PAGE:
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Selling guns: where there's no right to bear arms.

With all of the tedious details involved in opening and operating a gun shop here in the U.S., we sometimes forget just how good we've got it compared to our counterparts overseas. In Japan the population is barely allowed to touch a gun, much less buy or sell one. Privately owned gun shops are virtually unheard of.

The same is true for the greater part of the Third World. In some South American, African and Middle Eastern countries, owning a gun is a crime. So just about the time you feel like your rights are being infringed, talk to someone from overseas about running a gun shop.

No Right To Bear Arms

The biggest difference, and the main reason for all the added difficult in selling firearms in other countries, is that possession of firearms has never been a right of the people there. When something is not constitutionally guaranteed, it tends to fall within the will (or whim) of the government. The best that most foreign gun buyers can expect is the rare privilege of owning a single firearm, and that for only a very specific purpose. (Rarely is self defense accepted as a justifiable or legitimate purpose.)

Yet in spite of the seemingly endless obstacles required to operate a gun shop in another country, there will always be determined individuals with enough desire and dedication to struggle through all the regulations and red tape. One such individual is Ole Hojberg of Copenhagen, Denmark.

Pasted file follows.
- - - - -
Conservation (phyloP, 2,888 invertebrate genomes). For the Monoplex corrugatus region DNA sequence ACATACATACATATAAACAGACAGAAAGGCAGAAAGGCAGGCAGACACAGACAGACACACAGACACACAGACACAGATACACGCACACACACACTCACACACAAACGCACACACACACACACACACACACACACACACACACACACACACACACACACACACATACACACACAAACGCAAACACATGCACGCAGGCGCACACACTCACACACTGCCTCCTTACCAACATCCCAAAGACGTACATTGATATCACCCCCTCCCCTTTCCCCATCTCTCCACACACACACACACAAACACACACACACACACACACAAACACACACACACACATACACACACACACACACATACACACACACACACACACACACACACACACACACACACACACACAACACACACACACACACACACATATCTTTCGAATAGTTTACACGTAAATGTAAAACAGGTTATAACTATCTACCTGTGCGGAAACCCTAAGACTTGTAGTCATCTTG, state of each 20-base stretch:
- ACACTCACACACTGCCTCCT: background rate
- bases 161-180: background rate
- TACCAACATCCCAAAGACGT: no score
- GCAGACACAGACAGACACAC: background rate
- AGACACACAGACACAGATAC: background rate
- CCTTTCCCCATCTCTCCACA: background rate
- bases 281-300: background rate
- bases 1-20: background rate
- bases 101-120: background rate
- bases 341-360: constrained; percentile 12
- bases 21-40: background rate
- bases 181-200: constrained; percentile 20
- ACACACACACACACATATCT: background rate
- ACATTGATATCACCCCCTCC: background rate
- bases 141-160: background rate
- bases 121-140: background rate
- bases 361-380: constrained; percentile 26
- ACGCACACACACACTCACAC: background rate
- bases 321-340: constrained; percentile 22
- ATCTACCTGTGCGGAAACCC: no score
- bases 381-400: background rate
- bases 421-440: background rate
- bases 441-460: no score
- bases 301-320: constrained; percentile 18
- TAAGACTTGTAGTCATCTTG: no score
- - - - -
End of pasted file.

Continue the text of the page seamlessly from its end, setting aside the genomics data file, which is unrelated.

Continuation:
The mere existence of a gun shop in Copenhagen is a surprise given the limited number of qualified Danish consumers. Scandinavia in general and Denmark in particular are extremely peaceful societies in spite of, or perhaps because of, their notoriously brutal Viking origins. Today, outdoor sports, target shooting, and firearms collecting are consolidated socially unacceptable.

Given the almost suffocating governmental restrictions and regulations, together with the minimal interest in personal firearms ownership, how could a gun shop ever get started or survive? Maybe an even more intriguing question is, why would anybody want to take on the hard work and headaches of running a gun shop in Denmark? The answer is, like most of his American counterparts, Hojberg loves what he does.

In fact, he loves it so much that for the past 17 years he has succeeded in opening and operating not one, but two shops right in the center of Copenhagen. This is a man who has beaten the odds -- twice!

These Are No Ugly Ducklings